Editor’s Choice: “Doc, What Would You Do if This Was Your Knee?”

Many orthopaedic surgeons come from an active background, often including competitive sports and other “high energy” activities. Injury is no stranger to many of us. In fact, it is often a youthful injury that put us in contact with an orthopaedic surgeon and spurred us to consider a career as a physician. Once we gain exposure to the various specialties in medical school rotations, we often find that orthopaedic surgeons are the most contented lot and have abundant enthusiasm for their patient-care activities… and we join the tribe.

Knee injury is common to many sporting activities, and of the various types of knee injuries, ACL rupture is among the most common. Many orthopaedists have experienced it firsthand. During my surgical education, ACL repair was in its infancy and we were navigating the transition between extra-articular and intra-articular reconstruction. Early in my academic career, I could identify many colleagues who had an ACL tear (diagnosed by physical exam with perhaps an arthrogram to check for meniscal tears, in those days prior to MRI) who had not undergone surgical reconstruction. This was my own personal situation. Now that the diagnosis is highly reliable and highly reproducible outpatient arthroscopic reconstruction is available, I suspect this is no longer the case. However, for patients who have lower functional expectations and demands in their future, nonoperative treatment should still be an option.

In the August 6, 2014 JBJS, Grindem et al. do the orthopaedic community a huge service by providing data from a prospectively enrolled and carefully followed cohort of 143 patients with ACL rupture who were treated both operatively and non-operatively. This study design carries all the limitations associated with any cohort study, with selection bias being a big factor. The findings that the 100 patients who selected reconstruction were younger and had expectations of higher-level sport activity are not surprising. This same surgically treated cohort was more likely to experience knee re-injury, probably due to increased exposure from level-I sports. The 43 nonsurgical patients returned to level-II sports in the first year much more quickly and in the second year were more likely to return to level-III sports than their surgically treated counterparts. In essence, there were no major differences between the two populations at two years in terms of knee extensor and flexor weakness. Those findings are no doubt highly correlated to patient factors such as rehabilitation compliance.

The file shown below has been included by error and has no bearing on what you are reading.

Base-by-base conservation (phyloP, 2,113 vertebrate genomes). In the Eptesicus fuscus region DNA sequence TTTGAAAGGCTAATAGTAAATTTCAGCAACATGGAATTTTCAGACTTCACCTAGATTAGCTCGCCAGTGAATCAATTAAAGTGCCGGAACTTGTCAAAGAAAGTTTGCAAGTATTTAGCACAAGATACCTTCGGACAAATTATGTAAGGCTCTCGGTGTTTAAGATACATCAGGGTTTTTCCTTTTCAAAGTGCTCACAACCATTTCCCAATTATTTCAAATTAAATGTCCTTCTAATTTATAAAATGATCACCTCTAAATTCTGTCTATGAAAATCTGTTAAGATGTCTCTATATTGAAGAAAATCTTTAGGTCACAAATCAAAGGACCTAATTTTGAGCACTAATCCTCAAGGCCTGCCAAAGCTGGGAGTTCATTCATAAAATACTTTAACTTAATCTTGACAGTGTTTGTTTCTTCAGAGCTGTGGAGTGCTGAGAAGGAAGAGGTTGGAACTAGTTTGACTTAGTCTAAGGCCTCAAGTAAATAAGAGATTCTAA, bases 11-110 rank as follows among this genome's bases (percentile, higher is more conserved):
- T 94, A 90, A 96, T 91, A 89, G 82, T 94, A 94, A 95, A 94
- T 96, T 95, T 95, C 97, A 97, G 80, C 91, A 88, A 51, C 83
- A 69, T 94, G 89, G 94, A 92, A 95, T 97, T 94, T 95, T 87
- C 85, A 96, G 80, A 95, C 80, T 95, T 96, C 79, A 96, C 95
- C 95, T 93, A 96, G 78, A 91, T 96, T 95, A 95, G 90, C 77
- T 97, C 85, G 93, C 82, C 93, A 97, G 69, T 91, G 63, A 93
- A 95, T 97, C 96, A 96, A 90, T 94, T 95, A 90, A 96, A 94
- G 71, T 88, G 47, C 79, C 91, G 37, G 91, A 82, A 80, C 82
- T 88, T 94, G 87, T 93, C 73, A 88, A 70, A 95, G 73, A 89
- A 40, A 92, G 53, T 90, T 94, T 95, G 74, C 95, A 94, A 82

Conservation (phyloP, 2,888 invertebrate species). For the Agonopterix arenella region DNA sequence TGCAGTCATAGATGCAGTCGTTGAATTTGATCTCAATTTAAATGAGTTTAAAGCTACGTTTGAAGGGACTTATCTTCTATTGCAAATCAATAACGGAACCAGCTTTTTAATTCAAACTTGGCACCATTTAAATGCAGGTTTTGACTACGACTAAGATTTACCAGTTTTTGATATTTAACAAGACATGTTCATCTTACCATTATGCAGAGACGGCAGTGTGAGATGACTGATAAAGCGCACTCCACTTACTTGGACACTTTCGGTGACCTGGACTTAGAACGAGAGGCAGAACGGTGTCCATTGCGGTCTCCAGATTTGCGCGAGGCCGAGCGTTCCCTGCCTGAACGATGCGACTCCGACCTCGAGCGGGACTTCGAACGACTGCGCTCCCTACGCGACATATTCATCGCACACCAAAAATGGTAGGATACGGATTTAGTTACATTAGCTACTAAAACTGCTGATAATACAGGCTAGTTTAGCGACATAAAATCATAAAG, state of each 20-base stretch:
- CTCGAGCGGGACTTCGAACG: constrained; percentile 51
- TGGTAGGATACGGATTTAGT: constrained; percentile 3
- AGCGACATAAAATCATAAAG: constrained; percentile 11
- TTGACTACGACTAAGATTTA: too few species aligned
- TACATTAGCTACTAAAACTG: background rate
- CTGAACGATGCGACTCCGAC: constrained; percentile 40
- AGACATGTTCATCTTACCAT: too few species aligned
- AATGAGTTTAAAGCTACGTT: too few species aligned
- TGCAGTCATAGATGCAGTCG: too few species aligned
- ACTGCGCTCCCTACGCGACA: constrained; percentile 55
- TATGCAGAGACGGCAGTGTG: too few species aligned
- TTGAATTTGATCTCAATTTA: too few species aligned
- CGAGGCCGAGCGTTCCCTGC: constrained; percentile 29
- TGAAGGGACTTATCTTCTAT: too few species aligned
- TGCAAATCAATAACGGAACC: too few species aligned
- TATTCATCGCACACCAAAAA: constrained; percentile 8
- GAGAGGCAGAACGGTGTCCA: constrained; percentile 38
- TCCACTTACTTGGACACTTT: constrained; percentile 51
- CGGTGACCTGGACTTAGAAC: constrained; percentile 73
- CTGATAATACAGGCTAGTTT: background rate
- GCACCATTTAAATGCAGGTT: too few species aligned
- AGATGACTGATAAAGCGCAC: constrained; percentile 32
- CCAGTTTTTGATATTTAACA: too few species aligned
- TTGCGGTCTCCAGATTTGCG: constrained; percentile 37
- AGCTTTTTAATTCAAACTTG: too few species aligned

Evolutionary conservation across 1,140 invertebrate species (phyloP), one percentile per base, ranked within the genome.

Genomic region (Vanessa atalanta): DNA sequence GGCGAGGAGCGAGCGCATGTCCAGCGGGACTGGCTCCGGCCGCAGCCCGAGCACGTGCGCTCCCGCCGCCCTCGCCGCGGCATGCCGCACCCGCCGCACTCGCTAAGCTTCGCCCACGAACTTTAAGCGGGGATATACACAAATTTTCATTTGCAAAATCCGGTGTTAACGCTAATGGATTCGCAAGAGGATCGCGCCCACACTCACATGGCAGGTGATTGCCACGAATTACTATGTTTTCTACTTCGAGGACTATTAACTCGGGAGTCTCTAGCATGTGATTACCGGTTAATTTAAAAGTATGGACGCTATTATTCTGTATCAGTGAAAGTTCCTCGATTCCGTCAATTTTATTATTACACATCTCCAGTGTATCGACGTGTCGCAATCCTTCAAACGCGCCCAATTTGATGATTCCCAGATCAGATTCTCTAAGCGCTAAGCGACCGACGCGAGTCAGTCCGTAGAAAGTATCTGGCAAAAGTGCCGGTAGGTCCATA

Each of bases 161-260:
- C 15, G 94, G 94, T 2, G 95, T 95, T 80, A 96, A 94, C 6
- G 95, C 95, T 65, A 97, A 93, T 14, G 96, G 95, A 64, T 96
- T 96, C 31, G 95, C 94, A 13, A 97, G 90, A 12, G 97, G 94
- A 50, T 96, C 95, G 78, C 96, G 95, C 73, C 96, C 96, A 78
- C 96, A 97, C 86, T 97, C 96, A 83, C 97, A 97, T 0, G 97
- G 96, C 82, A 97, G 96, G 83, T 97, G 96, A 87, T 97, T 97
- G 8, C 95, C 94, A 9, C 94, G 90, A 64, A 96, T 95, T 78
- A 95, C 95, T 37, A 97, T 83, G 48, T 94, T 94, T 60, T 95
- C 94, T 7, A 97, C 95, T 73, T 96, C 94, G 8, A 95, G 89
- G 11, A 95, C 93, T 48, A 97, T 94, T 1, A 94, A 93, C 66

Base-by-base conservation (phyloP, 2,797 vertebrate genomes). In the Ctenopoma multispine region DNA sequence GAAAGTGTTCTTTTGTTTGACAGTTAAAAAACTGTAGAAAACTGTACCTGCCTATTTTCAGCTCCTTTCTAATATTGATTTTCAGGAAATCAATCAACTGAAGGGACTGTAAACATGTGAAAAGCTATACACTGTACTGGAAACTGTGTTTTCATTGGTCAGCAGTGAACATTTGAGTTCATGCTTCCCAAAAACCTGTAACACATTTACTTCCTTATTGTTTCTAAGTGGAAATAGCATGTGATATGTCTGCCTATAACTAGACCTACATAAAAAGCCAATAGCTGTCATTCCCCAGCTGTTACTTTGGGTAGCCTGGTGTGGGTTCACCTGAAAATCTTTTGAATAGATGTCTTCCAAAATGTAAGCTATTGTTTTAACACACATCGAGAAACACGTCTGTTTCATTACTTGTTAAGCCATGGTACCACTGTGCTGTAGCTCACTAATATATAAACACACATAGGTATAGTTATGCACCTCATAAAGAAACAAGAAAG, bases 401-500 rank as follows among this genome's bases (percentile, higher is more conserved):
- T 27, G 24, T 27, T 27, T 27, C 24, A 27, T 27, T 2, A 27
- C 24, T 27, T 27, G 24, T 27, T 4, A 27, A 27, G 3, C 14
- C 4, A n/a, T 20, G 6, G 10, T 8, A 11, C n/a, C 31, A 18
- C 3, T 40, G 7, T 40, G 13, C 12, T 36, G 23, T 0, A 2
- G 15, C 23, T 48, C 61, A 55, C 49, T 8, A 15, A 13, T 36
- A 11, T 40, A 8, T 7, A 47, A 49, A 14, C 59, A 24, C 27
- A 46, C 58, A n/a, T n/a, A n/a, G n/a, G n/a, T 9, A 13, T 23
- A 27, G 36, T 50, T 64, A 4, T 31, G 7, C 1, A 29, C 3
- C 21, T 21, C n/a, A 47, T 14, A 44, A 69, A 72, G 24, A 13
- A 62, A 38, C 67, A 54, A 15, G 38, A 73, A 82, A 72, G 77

I conclude that there is still a role for non-operative management of ACL rupture in patients who select this route during a shared decision making process. We know that there seems to be a higher risk of subsequent meniscal injury in people without an ACL, but many patients are willing to accept this risk.

Donald Fithian tells us what he thinks of this study in an accompanying JBJS commentary. What do you think?

4 thoughts on “Editor’s Choice: “Doc, What Would You Do if This Was Your Knee?”

  1. What can we learn about the operative vs. non operative treatment of ACL tears from a registry of hundreds of patients treated by hundreds of docs in nearly as many different ways?
    Not all operative or non operative treatments are the same. Some patients braced, others not, some with direct ligament repair, some with reconstructions with grafts ranging from the auto. PT to synthetics?
    Sorry for the unsophisticated prose.
    Mark Sanders MD FACS

  2. And what about the changes of the mechanical axis of the knee without a healthy ACL. I think maybe in the short time the results are the same but longer the wear of the knee it’s a big difference.

  3. We all think we do a better job than the average surgeon. But, of course, half of us are in fact worse than average. Our chances of doing harm are not negligible.

    I trained when we had less ability to intervene. I know that Mother Nature sometimes does amazingly well despite our best predictions. Yes, there should be a role for watchful waiting.

  4. Treat the patient not the paper report of an ACL injury. I agree with less is more. Allow the patient to prove to you they need the acl recon after cons tx and rehab.. Im doing plenty of tka’s on pts who had acls done 20-30 yrs ago..
    Arewe really changing their long term course??

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